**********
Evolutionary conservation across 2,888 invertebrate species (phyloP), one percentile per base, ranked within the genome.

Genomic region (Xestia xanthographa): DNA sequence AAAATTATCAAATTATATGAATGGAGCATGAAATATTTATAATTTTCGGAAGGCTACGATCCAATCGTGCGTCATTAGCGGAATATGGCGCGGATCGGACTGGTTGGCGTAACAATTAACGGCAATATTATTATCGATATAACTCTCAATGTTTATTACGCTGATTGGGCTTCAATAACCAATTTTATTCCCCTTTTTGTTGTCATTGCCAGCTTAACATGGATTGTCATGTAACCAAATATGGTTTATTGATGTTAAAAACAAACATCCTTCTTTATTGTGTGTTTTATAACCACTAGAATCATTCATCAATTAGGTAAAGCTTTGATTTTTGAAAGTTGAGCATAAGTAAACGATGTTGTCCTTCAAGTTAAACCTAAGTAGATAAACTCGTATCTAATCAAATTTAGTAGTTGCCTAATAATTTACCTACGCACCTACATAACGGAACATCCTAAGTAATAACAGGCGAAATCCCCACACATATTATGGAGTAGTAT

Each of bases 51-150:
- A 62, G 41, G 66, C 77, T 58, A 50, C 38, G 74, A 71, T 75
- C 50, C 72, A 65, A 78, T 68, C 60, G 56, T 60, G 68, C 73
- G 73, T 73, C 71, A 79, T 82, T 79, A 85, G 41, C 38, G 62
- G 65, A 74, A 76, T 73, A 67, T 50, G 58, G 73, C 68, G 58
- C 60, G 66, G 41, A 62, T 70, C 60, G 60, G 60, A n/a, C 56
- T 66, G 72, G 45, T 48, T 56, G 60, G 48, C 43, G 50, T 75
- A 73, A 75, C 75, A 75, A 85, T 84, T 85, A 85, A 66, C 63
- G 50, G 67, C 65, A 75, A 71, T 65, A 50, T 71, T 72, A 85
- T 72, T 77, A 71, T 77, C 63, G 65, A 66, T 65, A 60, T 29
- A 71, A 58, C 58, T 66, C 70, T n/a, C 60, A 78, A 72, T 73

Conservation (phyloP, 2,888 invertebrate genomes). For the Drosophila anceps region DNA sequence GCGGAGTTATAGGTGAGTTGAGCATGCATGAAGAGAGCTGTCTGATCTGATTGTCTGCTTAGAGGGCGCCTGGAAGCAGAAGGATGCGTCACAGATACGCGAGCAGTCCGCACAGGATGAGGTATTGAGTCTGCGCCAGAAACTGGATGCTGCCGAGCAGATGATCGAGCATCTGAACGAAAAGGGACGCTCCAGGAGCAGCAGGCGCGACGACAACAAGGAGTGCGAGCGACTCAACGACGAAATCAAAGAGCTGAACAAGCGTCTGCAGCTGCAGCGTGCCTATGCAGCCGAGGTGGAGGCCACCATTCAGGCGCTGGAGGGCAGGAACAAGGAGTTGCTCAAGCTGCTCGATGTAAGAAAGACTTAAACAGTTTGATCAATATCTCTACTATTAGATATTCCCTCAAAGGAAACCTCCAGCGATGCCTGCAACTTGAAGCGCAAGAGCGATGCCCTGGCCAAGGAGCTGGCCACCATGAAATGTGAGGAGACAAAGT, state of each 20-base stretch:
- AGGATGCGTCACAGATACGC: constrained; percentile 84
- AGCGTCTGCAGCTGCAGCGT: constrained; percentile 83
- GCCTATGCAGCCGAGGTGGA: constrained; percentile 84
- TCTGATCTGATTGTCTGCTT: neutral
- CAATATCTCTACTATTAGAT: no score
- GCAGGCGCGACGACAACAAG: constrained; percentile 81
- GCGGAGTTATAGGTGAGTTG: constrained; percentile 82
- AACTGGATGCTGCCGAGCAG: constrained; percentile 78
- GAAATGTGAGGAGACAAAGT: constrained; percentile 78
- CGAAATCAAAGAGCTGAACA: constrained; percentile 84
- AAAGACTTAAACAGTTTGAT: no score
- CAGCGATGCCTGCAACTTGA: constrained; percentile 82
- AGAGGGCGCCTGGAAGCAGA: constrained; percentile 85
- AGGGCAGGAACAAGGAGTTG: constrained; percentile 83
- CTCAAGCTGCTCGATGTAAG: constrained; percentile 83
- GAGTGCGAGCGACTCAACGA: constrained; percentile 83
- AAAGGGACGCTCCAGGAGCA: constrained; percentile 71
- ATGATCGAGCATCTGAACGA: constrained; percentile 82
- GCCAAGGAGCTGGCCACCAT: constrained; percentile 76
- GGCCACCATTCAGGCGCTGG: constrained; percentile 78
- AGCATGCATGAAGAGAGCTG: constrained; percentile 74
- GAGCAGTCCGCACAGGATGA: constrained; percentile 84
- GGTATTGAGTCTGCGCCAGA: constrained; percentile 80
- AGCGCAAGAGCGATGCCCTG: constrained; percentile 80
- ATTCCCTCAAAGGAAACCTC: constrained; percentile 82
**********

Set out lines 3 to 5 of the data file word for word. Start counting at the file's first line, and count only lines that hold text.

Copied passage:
Each of bases 51-150:
- A 62, G 41, G 66, C 77, T 58, A 50, C 38, G 74, A 71, T 75
- C 50, C 72, A 65, A 78, T 68, C 60, G 56, T 60, G 68, C 73